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Soil Science Society of America Journal Abstract -

Seedling Growth of Sorghum in Clay-Sand Mixtures at Various Compactions and Water Contents1


This article in SSSAJ

  1. Vol. 38 No. 3, p. 387-390
    Received: July 16, 1973
    Accepted: Jan 14, 1974

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  1. Delroy L. Hemsath and
  2. Andrew P. Mazurak2



Mixtures of kaolinite clay and fine sand fraction from Tripp subsoil (Typic Haplustoll) were prepared with 1.0, 3.8, 7.5, 15, and 30% clay. The clay-sand mixtures were compacted into cylinders at bulk densities of 1.00, 1.25, 1.50, and 1.75 g · cm-3. The cores were then subjected to matric suctions of 0.15, 0.33, 1.7, and 8.6 bars.

Penetrometer resistance of the cores increased from 0.25 to 68 kg · cm-2 as the bulk density of clay-sand mixture increased from 1.00 to 1.75 g·cm-3. Matric suction of the clay-sand mixture contributed much to the increased penetrometer resistance with a correlation coefficient of 0.57.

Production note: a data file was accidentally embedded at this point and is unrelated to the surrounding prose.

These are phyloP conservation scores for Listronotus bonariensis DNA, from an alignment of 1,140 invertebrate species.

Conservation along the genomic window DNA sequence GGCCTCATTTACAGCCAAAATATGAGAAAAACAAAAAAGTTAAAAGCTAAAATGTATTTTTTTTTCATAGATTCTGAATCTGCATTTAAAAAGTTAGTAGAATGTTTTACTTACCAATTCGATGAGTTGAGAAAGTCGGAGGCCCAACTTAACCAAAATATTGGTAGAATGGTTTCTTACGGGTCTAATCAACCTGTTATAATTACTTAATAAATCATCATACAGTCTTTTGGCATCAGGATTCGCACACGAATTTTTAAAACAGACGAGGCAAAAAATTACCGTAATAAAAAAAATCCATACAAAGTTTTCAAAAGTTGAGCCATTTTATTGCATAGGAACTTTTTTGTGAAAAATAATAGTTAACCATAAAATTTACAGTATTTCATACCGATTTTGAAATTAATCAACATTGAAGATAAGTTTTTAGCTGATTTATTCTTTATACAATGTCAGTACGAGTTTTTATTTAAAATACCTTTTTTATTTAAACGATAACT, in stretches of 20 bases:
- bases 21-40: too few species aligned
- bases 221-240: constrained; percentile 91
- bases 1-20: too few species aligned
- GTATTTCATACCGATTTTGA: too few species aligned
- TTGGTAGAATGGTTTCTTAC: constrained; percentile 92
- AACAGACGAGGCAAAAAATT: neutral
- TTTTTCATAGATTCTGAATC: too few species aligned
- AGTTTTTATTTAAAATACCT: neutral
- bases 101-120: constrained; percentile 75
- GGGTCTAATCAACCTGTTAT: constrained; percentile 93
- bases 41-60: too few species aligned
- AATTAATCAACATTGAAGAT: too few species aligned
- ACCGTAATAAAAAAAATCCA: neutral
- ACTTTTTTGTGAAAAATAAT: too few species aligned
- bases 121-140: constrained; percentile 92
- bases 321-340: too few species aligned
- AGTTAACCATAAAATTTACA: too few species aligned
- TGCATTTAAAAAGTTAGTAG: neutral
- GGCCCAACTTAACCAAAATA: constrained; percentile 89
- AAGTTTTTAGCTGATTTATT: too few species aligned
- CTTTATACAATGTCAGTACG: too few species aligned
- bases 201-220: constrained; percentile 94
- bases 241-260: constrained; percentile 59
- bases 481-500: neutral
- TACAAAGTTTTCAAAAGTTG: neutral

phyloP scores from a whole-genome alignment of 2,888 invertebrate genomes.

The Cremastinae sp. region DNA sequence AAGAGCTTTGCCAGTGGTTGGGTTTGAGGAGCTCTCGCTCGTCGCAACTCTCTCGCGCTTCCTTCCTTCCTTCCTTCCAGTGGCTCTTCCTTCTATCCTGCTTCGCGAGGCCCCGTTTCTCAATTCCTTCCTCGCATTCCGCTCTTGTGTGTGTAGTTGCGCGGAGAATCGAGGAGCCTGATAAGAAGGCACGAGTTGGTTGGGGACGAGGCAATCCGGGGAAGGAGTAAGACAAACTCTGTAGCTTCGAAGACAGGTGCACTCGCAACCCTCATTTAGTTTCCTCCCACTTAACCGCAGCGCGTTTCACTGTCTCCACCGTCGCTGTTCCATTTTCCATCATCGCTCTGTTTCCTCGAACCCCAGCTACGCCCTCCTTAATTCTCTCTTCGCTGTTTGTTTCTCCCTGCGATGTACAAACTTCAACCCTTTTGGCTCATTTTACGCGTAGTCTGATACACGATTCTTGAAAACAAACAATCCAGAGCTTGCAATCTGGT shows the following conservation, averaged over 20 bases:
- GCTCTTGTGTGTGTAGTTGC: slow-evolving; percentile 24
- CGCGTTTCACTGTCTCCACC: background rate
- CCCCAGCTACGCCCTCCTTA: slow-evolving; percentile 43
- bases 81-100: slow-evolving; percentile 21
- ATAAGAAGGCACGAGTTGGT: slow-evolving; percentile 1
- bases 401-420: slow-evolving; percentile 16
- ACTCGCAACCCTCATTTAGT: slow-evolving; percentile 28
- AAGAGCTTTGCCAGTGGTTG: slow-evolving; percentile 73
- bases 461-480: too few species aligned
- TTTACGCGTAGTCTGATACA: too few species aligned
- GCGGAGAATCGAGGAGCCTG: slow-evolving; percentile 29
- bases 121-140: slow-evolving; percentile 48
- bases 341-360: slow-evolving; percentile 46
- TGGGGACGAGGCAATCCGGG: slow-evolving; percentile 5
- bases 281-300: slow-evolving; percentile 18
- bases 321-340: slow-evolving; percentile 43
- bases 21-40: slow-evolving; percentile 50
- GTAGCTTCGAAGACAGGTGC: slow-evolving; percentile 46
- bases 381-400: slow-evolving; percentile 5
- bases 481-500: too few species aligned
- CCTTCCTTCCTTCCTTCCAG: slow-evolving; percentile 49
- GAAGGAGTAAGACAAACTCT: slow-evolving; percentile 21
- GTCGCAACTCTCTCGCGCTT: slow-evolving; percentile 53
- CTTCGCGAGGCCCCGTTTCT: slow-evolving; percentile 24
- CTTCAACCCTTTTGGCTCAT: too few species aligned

The elongation of sorghum [Sorghum bicolor (L.) Moench] roots in the cores increased as the clay content increased from 1.0 to 7.5% at all bulk densities when the matric suction was <1.7 bar. Further increase in the clay content decreased the root elongation. The largest negative correlation coefficient (r = −0.65) between root elongation and variables studied was with matric suction. It was considered to be the major factor affecting root length. Penetrometer resistance of clay-sand mixture was critical in relating soil physical conditions to root growth. At a penetrometer resistance of 20 kg·cm-2 or greater, no root growth in the clay-sand mixtures was observed.

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